With a little sigh she said, "It was bad." We sat side-by-side, her head leaning into my chest in silence for a while.

Apart from the bile-like-revulsion, lava-like anger and tsunami-like-despair that passed through me, there was one reverberating subconscious thought rattling against the confines of my brain, 'Her first...'. 

As a parent, the words 'first' and 'milestone' usually stir up a batter of happy feelings. Unsurprisingly, not this time. I also knew I lied to her, this wasn't the last time she was paying a price to have stepped into this world as a girl.

A popular boy at school, fortified by an entourage in tow, teases you for your ‘iron-board’ chest. Everybody laughs. You try stuffing your bra in the evening.

Another boy; ex-best friend, current-boyfriend, but pssssst no one knows. Teenage hormones. Attraction. First base, second base. He tells you he likes small breasts and big asses. You feel validated. Three days later, you are labelled as the girl who does ‘dirty things’ by a group of juniors.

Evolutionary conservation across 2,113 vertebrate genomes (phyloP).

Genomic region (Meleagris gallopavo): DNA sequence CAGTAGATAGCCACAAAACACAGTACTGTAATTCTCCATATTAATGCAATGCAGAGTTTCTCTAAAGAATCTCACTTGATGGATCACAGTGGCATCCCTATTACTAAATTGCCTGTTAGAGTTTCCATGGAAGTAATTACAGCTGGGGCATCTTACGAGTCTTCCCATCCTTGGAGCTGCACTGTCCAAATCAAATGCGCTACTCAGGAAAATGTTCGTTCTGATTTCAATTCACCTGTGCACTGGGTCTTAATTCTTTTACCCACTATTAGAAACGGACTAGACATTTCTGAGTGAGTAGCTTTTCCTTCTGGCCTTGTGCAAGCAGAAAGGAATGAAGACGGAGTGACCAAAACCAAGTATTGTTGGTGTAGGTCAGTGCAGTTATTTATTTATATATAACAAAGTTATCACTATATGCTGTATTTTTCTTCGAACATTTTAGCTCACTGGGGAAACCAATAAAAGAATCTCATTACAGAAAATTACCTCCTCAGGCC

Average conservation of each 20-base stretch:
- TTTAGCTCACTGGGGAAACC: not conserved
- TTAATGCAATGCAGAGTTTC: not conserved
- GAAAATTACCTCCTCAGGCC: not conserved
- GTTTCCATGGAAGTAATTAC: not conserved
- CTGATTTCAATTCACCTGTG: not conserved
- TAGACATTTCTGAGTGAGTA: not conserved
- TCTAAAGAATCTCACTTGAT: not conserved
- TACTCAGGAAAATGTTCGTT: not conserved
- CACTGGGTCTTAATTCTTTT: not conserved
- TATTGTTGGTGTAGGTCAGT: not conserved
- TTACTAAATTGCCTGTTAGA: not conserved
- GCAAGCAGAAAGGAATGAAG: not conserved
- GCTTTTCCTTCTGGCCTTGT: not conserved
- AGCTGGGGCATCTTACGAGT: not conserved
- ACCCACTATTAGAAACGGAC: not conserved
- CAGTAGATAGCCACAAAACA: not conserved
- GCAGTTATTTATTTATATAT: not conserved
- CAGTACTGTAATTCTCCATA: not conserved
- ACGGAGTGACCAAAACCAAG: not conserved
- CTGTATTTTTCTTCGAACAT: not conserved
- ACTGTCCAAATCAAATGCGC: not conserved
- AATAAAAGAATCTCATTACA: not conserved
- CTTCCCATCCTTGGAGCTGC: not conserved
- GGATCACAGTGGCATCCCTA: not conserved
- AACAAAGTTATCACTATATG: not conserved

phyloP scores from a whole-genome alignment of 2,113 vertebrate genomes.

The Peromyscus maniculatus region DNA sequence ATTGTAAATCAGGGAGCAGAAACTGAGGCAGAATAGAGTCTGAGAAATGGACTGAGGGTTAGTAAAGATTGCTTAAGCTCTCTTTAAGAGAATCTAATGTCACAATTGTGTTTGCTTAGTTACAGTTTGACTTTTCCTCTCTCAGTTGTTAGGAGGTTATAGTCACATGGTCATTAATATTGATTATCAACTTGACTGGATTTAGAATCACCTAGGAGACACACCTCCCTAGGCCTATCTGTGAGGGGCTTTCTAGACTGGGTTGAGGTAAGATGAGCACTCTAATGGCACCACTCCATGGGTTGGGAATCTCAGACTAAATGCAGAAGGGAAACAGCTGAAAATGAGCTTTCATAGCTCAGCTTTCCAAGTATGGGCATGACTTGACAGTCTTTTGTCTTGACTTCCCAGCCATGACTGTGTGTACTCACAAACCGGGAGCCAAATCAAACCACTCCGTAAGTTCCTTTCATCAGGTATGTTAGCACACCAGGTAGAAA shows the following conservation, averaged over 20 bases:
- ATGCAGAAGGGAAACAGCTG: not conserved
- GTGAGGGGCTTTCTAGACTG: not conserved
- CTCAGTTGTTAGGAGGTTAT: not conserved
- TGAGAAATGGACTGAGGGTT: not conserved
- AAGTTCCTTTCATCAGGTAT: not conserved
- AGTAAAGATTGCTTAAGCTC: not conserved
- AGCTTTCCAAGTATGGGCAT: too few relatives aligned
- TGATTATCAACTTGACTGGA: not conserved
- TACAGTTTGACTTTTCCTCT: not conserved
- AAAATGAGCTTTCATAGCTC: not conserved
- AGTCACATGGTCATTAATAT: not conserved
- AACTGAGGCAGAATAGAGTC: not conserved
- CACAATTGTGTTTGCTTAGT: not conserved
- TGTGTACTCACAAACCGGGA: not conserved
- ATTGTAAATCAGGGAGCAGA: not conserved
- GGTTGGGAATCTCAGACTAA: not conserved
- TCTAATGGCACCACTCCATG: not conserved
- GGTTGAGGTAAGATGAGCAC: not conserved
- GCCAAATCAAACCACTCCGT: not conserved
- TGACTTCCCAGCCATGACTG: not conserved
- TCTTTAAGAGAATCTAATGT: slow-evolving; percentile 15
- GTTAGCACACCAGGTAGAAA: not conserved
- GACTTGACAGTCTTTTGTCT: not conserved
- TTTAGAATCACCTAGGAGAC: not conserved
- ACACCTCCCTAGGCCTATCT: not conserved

At the bus-stop . At the railway station. At the vegetable market. The short walk to the grocery store. Eyes on you. Eyes on your breasts. Eyes that burn into your behind. You learn to tuck in your arms, to slouch so that neither breasts nor arse draws attention. You look down. Don’t make eye contact. Don’t laugh like you do. Fold your arms over your chest. Later, when you are older, your arms will want to do the same – sheer habit.

Field trip with classmates — all girls in a train. You wake up at night to your friend jabbing you, she points. You look. Wish you hadn’t. A man sitting on the lower berth, his d*** in his hand, pumping vigorously. He is putting on a show. A minute later he’s gone, straightening his police uniform.